contact with the SBF for periods of 3, 6, 12, 24, 48, 72, 96,
120 and 144 h, and the system temperature was held at
37 °C using the heating device illustrated in Fig. 2. Following the predetermined test time, the pellets were taken
out of their bottles and immersed in acetone for 10 s to
remove the solution and to halt any surface reaction.
Shortly after drying, both pellet surfaces were inspected for
the formation of a HA surface layer.
Fig. 2 Schematic
representation of the procedures
adopted for performing the
in vitro bioactivity tests
2.2.3 Evaluation of solubility of the samples in SBF
To evaluate the solubility of the samples in the SBF during
the bioactivity tests, the ionic concentrations of H?, Ca2?
and P-PO43- were analysed an average of three times per
testing time. This procedure enabled the identiﬁcation of the
dissolution behaviour of the samples during the tests. The
concentrations of H? and Ca2? were measured according to
the ion-selective electrode technique using a Roche cobas b
121 electrolyte analyser system. Ultraviolet and visible
spectrophotometry (UV–Vis) were used for the P-PO43concentration measurements because aqueous inorganic
phosphate ions react with certain compounds to form a blue
chromophore whose colour intensity is proportional to its
concentration in the medium (see more details in supplementary material). These measurements were taken with a
Siemens ADVIAÒ 1800 clinical analyser.
2.3 Characterisation of the materials
2.3.1 Differential scanning calorimetry
and thermogravimetry (DSC/TG)
DSC and TG analyses were performed in a Netzsch STA
449 C instrument under an oxidising atmosphere (synthetic
air with a gas ﬂow of 50 mL min-1). Typical analyses
involved gel particle samples weighing approximately
30 mg and a heating program of 5 °C min-1 from room
temperature to 1,200 °C to determine the initial heat
treatment temperature and the onset of crystalline phase
precipitation in the material.
2.3.2 X-ray diffraction (XRD)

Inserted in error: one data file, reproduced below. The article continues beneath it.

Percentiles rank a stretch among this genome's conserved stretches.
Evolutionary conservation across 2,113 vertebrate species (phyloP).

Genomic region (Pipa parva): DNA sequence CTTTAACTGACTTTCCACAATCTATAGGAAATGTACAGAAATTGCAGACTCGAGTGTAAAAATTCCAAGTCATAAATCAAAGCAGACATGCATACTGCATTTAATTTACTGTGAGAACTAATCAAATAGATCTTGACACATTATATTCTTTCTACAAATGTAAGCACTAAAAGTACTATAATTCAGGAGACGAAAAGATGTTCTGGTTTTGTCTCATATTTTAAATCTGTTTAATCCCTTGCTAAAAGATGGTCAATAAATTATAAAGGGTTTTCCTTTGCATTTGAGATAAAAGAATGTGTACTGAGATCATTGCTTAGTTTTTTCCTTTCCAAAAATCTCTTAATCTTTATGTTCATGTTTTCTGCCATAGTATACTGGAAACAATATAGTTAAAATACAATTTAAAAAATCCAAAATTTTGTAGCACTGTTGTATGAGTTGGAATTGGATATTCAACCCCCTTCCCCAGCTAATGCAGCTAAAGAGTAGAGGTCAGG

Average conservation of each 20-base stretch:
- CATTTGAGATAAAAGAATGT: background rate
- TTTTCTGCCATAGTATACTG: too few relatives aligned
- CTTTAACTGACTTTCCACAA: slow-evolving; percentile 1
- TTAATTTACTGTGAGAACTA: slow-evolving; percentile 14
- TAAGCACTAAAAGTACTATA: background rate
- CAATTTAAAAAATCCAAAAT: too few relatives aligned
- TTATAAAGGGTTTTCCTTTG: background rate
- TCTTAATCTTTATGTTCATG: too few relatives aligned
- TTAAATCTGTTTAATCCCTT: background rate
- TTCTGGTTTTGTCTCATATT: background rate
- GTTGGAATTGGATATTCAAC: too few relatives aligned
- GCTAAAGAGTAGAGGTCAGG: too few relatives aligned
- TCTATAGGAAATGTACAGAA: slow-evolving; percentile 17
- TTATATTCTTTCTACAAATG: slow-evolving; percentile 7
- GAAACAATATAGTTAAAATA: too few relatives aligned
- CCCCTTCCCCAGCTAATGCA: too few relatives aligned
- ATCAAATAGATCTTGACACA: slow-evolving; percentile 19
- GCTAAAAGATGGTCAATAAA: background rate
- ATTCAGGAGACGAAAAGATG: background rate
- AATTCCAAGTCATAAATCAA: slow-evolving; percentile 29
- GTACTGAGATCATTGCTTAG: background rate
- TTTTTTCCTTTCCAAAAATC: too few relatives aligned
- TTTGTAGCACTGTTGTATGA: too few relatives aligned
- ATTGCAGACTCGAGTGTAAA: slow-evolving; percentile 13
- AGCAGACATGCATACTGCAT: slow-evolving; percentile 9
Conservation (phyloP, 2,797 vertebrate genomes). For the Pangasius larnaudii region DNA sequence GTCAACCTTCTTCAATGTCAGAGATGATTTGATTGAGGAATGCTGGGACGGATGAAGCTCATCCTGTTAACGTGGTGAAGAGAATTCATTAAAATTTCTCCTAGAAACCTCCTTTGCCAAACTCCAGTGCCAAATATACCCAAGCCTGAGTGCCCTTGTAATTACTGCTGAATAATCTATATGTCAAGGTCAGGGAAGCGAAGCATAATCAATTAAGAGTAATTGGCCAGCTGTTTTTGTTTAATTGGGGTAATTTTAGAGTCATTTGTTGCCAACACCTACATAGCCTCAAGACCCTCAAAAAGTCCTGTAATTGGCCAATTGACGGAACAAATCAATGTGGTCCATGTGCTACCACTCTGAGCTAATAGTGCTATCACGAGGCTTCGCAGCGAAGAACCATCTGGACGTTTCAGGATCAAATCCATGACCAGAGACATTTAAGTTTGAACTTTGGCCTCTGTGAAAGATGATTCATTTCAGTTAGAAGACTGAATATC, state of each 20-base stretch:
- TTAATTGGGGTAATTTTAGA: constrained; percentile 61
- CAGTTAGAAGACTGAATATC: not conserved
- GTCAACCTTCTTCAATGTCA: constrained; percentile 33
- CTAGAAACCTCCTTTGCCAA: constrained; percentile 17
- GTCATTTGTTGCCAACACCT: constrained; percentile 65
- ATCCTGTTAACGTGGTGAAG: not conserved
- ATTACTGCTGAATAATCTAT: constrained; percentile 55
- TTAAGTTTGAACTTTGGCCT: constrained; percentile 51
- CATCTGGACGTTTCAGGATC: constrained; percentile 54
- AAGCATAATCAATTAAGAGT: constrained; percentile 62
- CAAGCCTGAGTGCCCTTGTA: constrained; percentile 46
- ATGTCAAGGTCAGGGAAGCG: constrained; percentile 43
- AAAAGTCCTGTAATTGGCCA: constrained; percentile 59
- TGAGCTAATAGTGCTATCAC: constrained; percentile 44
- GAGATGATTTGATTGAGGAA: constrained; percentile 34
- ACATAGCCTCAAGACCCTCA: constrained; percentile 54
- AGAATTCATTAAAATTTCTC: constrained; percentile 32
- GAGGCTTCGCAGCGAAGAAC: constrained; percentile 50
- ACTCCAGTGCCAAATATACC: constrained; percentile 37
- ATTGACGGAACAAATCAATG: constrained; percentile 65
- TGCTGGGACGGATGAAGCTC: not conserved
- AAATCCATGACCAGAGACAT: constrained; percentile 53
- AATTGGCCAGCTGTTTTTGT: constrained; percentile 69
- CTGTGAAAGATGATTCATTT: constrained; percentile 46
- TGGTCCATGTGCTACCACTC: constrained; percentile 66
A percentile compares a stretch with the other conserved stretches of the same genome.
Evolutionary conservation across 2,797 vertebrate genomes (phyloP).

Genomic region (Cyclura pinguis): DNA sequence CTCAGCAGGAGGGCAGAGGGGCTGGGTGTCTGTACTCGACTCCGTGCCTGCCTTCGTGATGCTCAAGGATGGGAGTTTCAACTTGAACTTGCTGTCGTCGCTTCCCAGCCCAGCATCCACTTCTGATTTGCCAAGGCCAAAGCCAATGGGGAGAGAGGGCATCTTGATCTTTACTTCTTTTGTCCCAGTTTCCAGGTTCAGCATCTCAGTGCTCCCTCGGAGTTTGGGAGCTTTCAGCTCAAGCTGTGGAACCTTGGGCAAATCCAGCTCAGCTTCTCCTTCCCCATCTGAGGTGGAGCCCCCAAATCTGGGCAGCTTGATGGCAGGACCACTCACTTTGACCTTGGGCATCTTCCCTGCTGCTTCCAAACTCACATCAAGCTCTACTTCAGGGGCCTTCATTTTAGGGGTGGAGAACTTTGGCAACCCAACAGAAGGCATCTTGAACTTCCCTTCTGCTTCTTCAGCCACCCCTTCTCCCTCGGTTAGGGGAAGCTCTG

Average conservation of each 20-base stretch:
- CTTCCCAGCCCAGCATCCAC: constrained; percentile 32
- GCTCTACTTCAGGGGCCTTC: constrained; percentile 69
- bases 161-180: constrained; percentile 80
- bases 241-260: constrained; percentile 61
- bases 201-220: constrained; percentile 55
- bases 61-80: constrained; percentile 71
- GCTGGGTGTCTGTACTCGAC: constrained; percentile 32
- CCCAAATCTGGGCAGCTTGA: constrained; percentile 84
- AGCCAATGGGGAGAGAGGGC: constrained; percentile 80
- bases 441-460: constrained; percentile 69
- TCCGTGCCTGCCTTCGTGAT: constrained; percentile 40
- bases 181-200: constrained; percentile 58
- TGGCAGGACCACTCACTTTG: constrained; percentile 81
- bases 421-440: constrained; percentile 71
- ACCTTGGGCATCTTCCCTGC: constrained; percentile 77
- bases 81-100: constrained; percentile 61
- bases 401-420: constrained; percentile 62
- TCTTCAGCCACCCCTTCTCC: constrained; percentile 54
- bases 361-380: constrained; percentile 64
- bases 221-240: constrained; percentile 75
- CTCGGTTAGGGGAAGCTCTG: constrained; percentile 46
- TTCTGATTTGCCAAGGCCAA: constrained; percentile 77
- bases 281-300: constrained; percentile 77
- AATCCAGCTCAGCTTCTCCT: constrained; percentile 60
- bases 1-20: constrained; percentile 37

The glassy materials and crystalline phases that resulted
from the heat treatments of the gels were characterised by
XRD using a Siemens model D5000 diffractometer operating with CuKa radiation (k = 0.15418 nm). The diffraction patterns were obtained in the 2h range from 10° to
70° in a continuous scan mode at 2° min-1.
5. J Mater Sci: Mater Med
Fig. 3 Illustration of the Bio1_TEP (a), Bio2_AFos (b) and Bio3_EFos (c) gels synthesised with the use of TEP, phosphoric acid and a
phosphorus precursor previously prepared from dissolving P2O5 in ethanol (24 h reﬂux), respectively
2.3.3 Fourier transform infrared spectroscopy (FTIR)
The presence of pellet surface modiﬁcations after the
in vitro bioactivity tests was assessed by FTIR using a
Perkin Elmer Spectrum GX spectrometer operating in
reﬂectance mode with a 4 cm-1 resolution in the
400–4,000 cm-1 region. FTIR spectra were also obtained
in transmission mode using the KBr pellet technique,
which, together with the liquid-state nuclear magnetic
resonance of phosphorus-31 (31P-NMR), allowed for conﬁrmation of the formation of a OP(OH)3-x(OEt)x species
following ﬁxed reaction times with P2O5 and ethanol.
P-NMR spectra were obtained using a Bruker DRX 400
spectrometer at 9.4 Tesla and 162 MHz. Phosphoric acid
(H3PO4 85 %) was used as a reference. The results and
discussion of the FTIR and 31P-NMR spectra of these
solutions can be accessed in the supplementary material.
2.3.4 Scanning electron microscopy and microanalysis
The pellets were morphologically characterised by SEM to
determine the surface modiﬁcations that occurred during
the in vitro bioactivity tests. A set of samples was selected
and analysed before and after soaking in the SBF for different testing times. The samples were coated with an
evaporated gold ﬁlm to render the surface electroconductive; then, the samples were analysed under a Phillips FEG
X-L30 microscope coupled with an energy dispersive
X-ray spectrometer (EDS), which allowed for qualitative
chemical analysis of the sample surfaces.
3 Results and discussion
3.1 Synthesis and characterisation of the Bio1_TEP
The time required for the reaction mixture to become relatively rigid and cease ﬂowing was considered to be the
Fig. 4 DSC and TG curves of the Bio1_TEP gel
gelation time. The gels synthesised using TEP as the phosphorus precursor presented a gelation time of approximately
70 h. After drying, these gels were transparent, colourless
and optically homogeneous, as shown in Fig. 3a.
Simultaneous DSC and TG analyses were performed
with a fraction of the Bio1_TEP gel particles to determine
the heat treatment program. The results of these analyses
are shown in Fig. 4, and they agree well with other
reported studies [3, 15, 18, 21, 25]. The gel underwent